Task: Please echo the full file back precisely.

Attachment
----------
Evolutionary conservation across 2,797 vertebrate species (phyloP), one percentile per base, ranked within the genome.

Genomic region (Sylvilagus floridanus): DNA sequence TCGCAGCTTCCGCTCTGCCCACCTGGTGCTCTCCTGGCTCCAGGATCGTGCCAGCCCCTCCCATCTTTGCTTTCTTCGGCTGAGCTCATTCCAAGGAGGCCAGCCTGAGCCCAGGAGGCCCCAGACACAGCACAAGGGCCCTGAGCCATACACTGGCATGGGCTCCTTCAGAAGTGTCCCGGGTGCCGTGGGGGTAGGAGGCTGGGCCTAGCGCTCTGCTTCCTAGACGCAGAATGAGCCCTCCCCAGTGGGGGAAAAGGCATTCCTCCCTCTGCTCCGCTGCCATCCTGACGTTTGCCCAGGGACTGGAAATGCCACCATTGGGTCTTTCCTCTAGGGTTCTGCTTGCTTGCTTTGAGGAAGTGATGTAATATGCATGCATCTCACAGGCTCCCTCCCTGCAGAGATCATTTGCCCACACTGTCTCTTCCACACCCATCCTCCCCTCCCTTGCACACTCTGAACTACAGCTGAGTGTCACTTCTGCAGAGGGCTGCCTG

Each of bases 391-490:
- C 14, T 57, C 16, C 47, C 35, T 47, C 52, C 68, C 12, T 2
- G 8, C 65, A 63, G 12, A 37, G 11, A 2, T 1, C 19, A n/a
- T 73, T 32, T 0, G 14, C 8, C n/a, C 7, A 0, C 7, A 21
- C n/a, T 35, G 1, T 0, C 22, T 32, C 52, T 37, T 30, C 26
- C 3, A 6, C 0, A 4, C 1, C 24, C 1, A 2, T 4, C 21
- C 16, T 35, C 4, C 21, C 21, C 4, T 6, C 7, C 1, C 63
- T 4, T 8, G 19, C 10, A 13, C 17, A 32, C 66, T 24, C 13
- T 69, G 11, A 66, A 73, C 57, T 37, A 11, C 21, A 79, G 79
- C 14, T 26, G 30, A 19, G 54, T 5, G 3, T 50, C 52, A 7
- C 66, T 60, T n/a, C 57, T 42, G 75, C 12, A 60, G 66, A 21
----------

Evolutionary conservation across 2,797 vertebrate species (phyloP), one percentile per base, ranked within the genome.

Genomic region (Sylvilagus floridanus): DNA sequence TCGCAGCTTCCGCTCTGCCCACCTGGTGCTCTCCTGGCTCCAGGATCGTGCCAGCCCCTCCCATCTTTGCTTTCTTCGGCTGAGCTCATTCCAAGGAGGCCAGCCTGAGCCCAGGAGGCCCCAGACACAGCACAAGGGCCCTGAGCCATACACTGGCATGGGCTCCTTCAGAAGTGTCCCGGGTGCCGTGGGGGTAGGAGGCTGGGCCTAGCGCTCTGCTTCCTAGACGCAGAATGAGCCCTCCCCAGTGGGGGAAAAGGCATTCCTCCCTCTGCTCCGCTGCCATCCTGACGTTTGCCCAGGGACTGGAAATGCCACCATTGGGTCTTTCCTCTAGGGTTCTGCTTGCTTGCTTTGAGGAAGTGATGTAATATGCATGCATCTCACAGGCTCCCTCCCTGCAGAGATCATTTGCCCACACTGTCTCTTCCACACCCATCCTCCCCTCCCTTGCACACTCTGAACTACAGCTGAGTGTCACTTCTGCAGAGGGCTGCCTG

Each of bases 391-490:
- C 14, T 57, C 16, C 47, C 35, T 47, C 52, C 68, C 12, T 2
- G 8, C 65, A 63, G 12, A 37, G 11, A 2, T 1, C 19, A n/a
- T 73, T 32, T 0, G 14, C 8, C n/a, C 7, A 0, C 7, A 21
- C n/a, T 35, G 1, T 0, C 22, T 32, C 52, T 37, T 30, C 26
- C 3, A 6, C 0, A 4, C 1, C 24, C 1, A 2, T 4, C 21
- C 16, T 35, C 4, C 21, C 21, C 4, T 6, C 7, C 1, C 63
- T 4, T 8, G 19, C 10, A 13, C 17, A 32, C 66, T 24, C 13
- T 69, G 11, A 66, A 73, C 57, T 37, A 11, C 21, A 79, G 79
- C 14, T 26, G 30, A 19, G 54, T 5, G 3, T 50, C 52, A 7
- C 66, T 60, T n/a, C 57, T 42, G 75, C 12, A 60, G 66, A 21